An example of an RGB image split into its channel components is shown below. Notice that the shapes of the histograms for each of the channels are different.
RGBA images are colored RGB images with an extra channel known as “alpha” that depicts the opacity of the RGB image. Opacity ranges from a value of 0% to 100% and is essentially a “see-through” property.
Opacity in physics depicts the amount of light that passes through an object. For instance, cellophane paper is transparent (100% opacity), frosted glass is translucent, and wood is opaque. The alpha channel in RGBA images tries to mimic this property. An example of this is shown below.
The fundamental steps in any typical Digital Image Processing pipeline are as follows:
The image is captured by a camera and digitized (if the camera output is not digitized automatically) using an analogue-to-digital converter for further processing in a computer.
In this step, the acquired image is manipulated to meet the requirements of the specific task for which the image will be used. Such techniques are primarily aimed at highlighting the hidden or important details in an image, like contrast and brightness adjustment, etc. Image enhancement is highly subjective in nature.
This step deals with improving the appearance of an image and is an objective operation since the degradation of an image can be attributed to a mathematical or probabilistic model. For example, removing noise or blur from images.
This step aims at handling the processing of colored images (16-bit RGB or RGBA images), for example, peforming color correction or color modeling in images.
Wavelets are the building blocks for representing images in various degrees of resolution. Images subdivision successively into smaller regions for data compression and for pyramidal representation.
For transferring images to other devices or due to computational storage constraints, images need to be compressed and cannot be kept at their original size. This is also important in displaying images over the internet; for example, on Google, a small thumbnail of an image is a highly compressed version of the original. Only when you click on the image is it shown in the original resolution. This process saves bandwidth on the servers.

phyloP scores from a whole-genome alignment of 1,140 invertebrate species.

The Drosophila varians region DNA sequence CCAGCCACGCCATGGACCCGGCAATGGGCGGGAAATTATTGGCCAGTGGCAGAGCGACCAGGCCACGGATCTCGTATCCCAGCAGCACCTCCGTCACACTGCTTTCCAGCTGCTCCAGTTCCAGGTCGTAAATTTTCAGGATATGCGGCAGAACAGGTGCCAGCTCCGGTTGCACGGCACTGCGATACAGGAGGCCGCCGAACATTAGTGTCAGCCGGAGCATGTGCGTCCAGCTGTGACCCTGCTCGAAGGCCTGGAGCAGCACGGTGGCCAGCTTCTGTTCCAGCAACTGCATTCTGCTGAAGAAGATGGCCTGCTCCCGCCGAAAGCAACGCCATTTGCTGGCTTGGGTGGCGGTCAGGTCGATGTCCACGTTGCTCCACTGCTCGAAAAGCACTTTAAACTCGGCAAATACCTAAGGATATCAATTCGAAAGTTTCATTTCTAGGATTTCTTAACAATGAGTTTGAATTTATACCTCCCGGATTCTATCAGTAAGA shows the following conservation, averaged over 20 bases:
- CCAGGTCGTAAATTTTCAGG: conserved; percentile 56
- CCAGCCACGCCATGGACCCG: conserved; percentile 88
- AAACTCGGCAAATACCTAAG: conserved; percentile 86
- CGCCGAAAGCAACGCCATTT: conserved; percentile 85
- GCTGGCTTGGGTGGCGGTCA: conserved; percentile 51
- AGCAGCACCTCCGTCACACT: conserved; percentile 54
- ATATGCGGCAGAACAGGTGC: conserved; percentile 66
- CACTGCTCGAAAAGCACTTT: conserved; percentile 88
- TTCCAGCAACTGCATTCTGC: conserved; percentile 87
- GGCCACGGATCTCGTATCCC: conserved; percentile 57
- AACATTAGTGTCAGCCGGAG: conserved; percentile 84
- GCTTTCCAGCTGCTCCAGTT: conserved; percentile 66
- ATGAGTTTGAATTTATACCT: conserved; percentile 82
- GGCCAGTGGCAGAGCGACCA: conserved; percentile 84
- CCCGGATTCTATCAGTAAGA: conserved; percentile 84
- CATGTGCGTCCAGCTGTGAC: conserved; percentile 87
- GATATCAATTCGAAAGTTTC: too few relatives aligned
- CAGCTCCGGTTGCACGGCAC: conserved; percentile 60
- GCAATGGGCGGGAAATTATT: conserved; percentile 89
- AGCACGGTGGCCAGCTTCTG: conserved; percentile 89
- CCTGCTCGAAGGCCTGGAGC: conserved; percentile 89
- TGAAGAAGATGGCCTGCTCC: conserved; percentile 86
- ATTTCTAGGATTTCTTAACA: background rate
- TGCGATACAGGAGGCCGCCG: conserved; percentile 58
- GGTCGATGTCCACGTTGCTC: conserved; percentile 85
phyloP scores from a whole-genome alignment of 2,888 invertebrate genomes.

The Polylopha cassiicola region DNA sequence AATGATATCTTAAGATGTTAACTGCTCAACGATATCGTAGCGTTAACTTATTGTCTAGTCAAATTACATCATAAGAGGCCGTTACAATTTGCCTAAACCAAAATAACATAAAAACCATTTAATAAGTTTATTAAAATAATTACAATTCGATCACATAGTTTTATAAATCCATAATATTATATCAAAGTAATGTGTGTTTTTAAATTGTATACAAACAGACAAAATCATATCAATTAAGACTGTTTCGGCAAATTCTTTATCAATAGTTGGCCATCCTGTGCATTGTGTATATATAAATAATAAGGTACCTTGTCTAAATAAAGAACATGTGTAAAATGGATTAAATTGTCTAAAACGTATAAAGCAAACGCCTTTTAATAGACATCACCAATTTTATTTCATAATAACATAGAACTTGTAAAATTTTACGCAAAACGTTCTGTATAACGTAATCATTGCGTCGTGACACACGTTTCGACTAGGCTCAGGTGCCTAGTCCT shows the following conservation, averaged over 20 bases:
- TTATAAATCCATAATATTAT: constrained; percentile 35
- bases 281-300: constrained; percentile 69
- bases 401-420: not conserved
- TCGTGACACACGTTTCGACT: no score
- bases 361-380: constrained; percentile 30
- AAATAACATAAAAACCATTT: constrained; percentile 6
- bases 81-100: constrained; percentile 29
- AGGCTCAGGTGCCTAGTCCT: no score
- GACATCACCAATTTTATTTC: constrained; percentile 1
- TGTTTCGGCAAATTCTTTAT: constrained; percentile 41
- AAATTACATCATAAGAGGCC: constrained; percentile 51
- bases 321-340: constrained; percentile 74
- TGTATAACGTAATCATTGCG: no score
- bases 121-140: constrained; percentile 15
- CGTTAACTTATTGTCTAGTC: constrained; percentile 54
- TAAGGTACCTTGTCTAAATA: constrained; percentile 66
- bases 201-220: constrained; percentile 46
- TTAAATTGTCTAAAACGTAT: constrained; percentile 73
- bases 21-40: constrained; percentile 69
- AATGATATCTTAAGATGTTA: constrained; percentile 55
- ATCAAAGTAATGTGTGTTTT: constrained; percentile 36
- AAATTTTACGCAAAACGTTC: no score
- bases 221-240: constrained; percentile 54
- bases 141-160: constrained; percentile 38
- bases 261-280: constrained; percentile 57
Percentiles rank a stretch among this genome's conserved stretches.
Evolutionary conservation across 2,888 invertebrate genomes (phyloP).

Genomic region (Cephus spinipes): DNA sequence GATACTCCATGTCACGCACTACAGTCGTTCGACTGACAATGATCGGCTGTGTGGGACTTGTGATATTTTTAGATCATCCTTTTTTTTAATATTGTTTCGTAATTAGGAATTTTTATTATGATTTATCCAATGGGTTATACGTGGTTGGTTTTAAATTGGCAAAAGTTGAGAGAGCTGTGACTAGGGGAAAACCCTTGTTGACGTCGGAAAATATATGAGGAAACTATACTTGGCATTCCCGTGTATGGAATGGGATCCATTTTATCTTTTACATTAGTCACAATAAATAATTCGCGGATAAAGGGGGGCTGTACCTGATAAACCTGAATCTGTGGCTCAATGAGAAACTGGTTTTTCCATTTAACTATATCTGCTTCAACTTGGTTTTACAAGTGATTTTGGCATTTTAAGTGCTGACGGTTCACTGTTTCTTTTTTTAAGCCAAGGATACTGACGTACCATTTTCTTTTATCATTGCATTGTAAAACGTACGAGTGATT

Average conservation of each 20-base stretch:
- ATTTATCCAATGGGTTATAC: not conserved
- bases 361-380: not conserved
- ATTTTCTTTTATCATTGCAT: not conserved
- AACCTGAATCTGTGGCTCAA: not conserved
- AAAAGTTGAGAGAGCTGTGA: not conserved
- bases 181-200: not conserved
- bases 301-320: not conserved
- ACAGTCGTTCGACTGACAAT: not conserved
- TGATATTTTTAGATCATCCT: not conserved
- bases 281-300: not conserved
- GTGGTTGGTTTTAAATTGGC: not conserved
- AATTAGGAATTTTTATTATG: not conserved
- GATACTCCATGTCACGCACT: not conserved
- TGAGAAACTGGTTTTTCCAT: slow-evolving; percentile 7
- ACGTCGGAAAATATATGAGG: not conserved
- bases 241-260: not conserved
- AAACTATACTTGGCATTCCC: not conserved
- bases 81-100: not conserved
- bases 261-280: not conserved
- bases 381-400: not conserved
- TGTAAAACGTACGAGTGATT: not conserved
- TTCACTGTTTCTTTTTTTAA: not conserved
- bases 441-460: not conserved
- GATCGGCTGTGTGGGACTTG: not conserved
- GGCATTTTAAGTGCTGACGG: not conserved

Image components that are useful in the representation and description of shape need to be extracted for further processing or downstream tasks. Morphological Processing provides the tools (which are essentially mathematical operations) to accomplish this. For example, erosion and dilation operations are used to sharpen and blur the edges of objects in an image, respectively.
This step involves partitioning an image into different key parts to simplify and/or change the representation of an image into something that is more meaningful and easier to analyze. Image segmentation allows for computers to put attention on the more important parts of the image, discarding the rest, which enables automated systems to have improved performance.
Image segmentation procedures are generally followed by this step, where the task for representation is to decide whether the segmented region should be depicted as a boundary or a complete region. Description deals with extracting attributes that result in some quantitative information of interest or are basic for differentiating one class of objects from another.
After the objects are segmented from an image and the representation and description phases are complete, the automated system needs to assign a label to the object—to let the human users know what object has been detected, for example, “vehicle” or “person”, etc.
Knowledge may be as simple as the bounding box coordinates for an object of interest that has been found in the image, along with the object label assigned to it. Anything that will help in solving the problem for the specific task at hand can be encoded into the knowledge base.
Image processing can be used to improve the quality of an image, remove undesired objects from an image, or even create new images from scratch. For example, image processing can be used to remove the background from an image of a person, leaving only the subject in the foreground.